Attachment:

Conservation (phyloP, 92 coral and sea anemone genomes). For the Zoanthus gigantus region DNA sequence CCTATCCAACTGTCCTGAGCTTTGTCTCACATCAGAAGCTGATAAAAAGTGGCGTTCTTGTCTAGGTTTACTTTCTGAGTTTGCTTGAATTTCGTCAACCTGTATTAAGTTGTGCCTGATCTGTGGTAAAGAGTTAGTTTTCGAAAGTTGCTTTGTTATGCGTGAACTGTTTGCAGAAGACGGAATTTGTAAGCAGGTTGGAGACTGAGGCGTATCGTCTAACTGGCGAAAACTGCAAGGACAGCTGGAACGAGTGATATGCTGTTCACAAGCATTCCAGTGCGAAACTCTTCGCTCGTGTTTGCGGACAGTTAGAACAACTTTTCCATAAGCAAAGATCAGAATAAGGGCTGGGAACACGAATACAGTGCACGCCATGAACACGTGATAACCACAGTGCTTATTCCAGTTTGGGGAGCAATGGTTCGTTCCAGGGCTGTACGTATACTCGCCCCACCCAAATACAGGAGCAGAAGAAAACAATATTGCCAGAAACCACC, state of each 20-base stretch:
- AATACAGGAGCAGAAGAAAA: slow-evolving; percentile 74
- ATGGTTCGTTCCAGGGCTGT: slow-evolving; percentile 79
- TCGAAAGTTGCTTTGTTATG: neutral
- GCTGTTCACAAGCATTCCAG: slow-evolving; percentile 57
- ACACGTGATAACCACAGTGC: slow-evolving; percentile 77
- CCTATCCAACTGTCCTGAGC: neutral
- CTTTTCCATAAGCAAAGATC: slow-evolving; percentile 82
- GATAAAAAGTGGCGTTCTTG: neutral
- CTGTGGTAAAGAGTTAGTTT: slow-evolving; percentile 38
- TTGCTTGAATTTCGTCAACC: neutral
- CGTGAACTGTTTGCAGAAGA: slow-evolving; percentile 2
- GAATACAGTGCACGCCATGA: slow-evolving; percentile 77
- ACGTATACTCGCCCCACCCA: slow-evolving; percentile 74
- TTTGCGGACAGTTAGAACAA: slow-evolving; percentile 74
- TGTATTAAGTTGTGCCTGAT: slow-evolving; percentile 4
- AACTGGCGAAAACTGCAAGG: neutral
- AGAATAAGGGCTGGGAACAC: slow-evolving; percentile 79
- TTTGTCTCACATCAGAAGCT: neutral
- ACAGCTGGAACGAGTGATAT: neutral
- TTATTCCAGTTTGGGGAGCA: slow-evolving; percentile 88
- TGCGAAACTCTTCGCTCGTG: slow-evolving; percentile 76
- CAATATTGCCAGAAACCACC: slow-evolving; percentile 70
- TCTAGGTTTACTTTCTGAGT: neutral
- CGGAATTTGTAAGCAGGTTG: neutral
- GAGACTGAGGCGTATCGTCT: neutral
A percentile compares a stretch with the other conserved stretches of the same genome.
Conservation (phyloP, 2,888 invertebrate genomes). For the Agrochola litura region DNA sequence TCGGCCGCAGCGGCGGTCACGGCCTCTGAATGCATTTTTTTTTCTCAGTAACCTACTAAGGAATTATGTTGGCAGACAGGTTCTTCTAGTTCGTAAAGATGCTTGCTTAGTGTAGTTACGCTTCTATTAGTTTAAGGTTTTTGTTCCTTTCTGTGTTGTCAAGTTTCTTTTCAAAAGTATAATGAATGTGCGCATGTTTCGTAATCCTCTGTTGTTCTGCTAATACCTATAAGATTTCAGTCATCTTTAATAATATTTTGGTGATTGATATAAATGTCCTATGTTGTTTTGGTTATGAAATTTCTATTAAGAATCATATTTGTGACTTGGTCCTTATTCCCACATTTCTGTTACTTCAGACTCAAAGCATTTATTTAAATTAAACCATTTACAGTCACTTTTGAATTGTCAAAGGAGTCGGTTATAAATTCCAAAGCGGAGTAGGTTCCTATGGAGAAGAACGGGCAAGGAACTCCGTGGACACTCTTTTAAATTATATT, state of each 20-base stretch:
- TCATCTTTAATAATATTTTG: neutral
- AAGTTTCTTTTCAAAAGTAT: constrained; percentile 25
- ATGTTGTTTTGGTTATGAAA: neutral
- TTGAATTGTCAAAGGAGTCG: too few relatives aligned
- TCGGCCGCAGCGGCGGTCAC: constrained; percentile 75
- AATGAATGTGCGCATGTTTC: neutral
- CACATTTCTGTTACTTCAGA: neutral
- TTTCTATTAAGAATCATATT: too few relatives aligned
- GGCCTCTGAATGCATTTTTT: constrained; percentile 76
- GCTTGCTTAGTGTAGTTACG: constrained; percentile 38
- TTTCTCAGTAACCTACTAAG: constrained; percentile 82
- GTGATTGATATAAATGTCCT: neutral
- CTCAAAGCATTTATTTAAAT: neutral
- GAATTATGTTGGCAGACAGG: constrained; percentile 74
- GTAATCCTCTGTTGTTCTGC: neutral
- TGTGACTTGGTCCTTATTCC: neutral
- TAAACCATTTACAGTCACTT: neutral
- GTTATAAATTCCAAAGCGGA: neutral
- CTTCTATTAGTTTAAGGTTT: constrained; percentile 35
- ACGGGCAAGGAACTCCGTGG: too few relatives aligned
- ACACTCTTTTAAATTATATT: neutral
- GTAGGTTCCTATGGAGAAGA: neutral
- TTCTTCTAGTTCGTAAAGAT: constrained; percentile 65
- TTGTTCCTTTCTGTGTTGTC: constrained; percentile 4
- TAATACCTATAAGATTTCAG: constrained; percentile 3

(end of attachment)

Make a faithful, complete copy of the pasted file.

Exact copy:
Conservation (phyloP, 92 coral and sea anemone genomes). For the Zoanthus gigantus region DNA sequence CCTATCCAACTGTCCTGAGCTTTGTCTCACATCAGAAGCTGATAAAAAGTGGCGTTCTTGTCTAGGTTTACTTTCTGAGTTTGCTTGAATTTCGTCAACCTGTATTAAGTTGTGCCTGATCTGTGGTAAAGAGTTAGTTTTCGAAAGTTGCTTTGTTATGCGTGAACTGTTTGCAGAAGACGGAATTTGTAAGCAGGTTGGAGACTGAGGCGTATCGTCTAACTGGCGAAAACTGCAAGGACAGCTGGAACGAGTGATATGCTGTTCACAAGCATTCCAGTGCGAAACTCTTCGCTCGTGTTTGCGGACAGTTAGAACAACTTTTCCATAAGCAAAGATCAGAATAAGGGCTGGGAACACGAATACAGTGCACGCCATGAACACGTGATAACCACAGTGCTTATTCCAGTTTGGGGAGCAATGGTTCGTTCCAGGGCTGTACGTATACTCGCCCCACCCAAATACAGGAGCAGAAGAAAACAATATTGCCAGAAACCACC, state of each 20-base stretch:
- AATACAGGAGCAGAAGAAAA: slow-evolving; percentile 74
- ATGGTTCGTTCCAGGGCTGT: slow-evolving; percentile 79
- TCGAAAGTTGCTTTGTTATG: neutral
- GCTGTTCACAAGCATTCCAG: slow-evolving; percentile 57
- ACACGTGATAACCACAGTGC: slow-evolving; percentile 77
- CCTATCCAACTGTCCTGAGC: neutral
- CTTTTCCATAAGCAAAGATC: slow-evolving; percentile 82
- GATAAAAAGTGGCGTTCTTG: neutral
- CTGTGGTAAAGAGTTAGTTT: slow-evolving; percentile 38
- TTGCTTGAATTTCGTCAACC: neutral
- CGTGAACTGTTTGCAGAAGA: slow-evolving; percentile 2
- GAATACAGTGCACGCCATGA: slow-evolving; percentile 77
- ACGTATACTCGCCCCACCCA: slow-evolving; percentile 74
- TTTGCGGACAGTTAGAACAA: slow-evolving; percentile 74
- TGTATTAAGTTGTGCCTGAT: slow-evolving; percentile 4
- AACTGGCGAAAACTGCAAGG: neutral
- AGAATAAGGGCTGGGAACAC: slow-evolving; percentile 79
- TTTGTCTCACATCAGAAGCT: neutral
- ACAGCTGGAACGAGTGATAT: neutral
- TTATTCCAGTTTGGGGAGCA: slow-evolving; percentile 88
- TGCGAAACTCTTCGCTCGTG: slow-evolving; percentile 76
- CAATATTGCCAGAAACCACC: slow-evolving; percentile 70
- TCTAGGTTTACTTTCTGAGT: neutral
- CGGAATTTGTAAGCAGGTTG: neutral
- GAGACTGAGGCGTATCGTCT: neutral
A percentile compares a stretch with the other conserved stretches of the same genome.
Conservation (phyloP, 2,888 invertebrate genomes). For the Agrochola litura region DNA sequence TCGGCCGCAGCGGCGGTCACGGCCTCTGAATGCATTTTTTTTTCTCAGTAACCTACTAAGGAATTATGTTGGCAGACAGGTTCTTCTAGTTCGTAAAGATGCTTGCTTAGTGTAGTTACGCTTCTATTAGTTTAAGGTTTTTGTTCCTTTCTGTGTTGTCAAGTTTCTTTTCAAAAGTATAATGAATGTGCGCATGTTTCGTAATCCTCTGTTGTTCTGCTAATACCTATAAGATTTCAGTCATCTTTAATAATATTTTGGTGATTGATATAAATGTCCTATGTTGTTTTGGTTATGAAATTTCTATTAAGAATCATATTTGTGACTTGGTCCTTATTCCCACATTTCTGTTACTTCAGACTCAAAGCATTTATTTAAATTAAACCATTTACAGTCACTTTTGAATTGTCAAAGGAGTCGGTTATAAATTCCAAAGCGGAGTAGGTTCCTATGGAGAAGAACGGGCAAGGAACTCCGTGGACACTCTTTTAAATTATATT, state of each 20-base stretch:
- TCATCTTTAATAATATTTTG: neutral
- AAGTTTCTTTTCAAAAGTAT: constrained; percentile 25
- ATGTTGTTTTGGTTATGAAA: neutral
- TTGAATTGTCAAAGGAGTCG: too few relatives aligned
- TCGGCCGCAGCGGCGGTCAC: constrained; percentile 75
- AATGAATGTGCGCATGTTTC: neutral
- CACATTTCTGTTACTTCAGA: neutral
- TTTCTATTAAGAATCATATT: too few relatives aligned
- GGCCTCTGAATGCATTTTTT: constrained; percentile 76
- GCTTGCTTAGTGTAGTTACG: constrained; percentile 38
- TTTCTCAGTAACCTACTAAG: constrained; percentile 82
- GTGATTGATATAAATGTCCT: neutral
- CTCAAAGCATTTATTTAAAT: neutral
- GAATTATGTTGGCAGACAGG: constrained; percentile 74
- GTAATCCTCTGTTGTTCTGC: neutral
- TGTGACTTGGTCCTTATTCC: neutral
- TAAACCATTTACAGTCACTT: neutral
- GTTATAAATTCCAAAGCGGA: neutral
- CTTCTATTAGTTTAAGGTTT: constrained; percentile 35
- ACGGGCAAGGAACTCCGTGG: too few relatives aligned
- ACACTCTTTTAAATTATATT: neutral
- GTAGGTTCCTATGGAGAAGA: neutral
- TTCTTCTAGTTCGTAAAGAT: constrained; percentile 65
- TTGTTCCTTTCTGTGTTGTC: constrained; percentile 4
- TAATACCTATAAGATTTCAG: constrained; percentile 3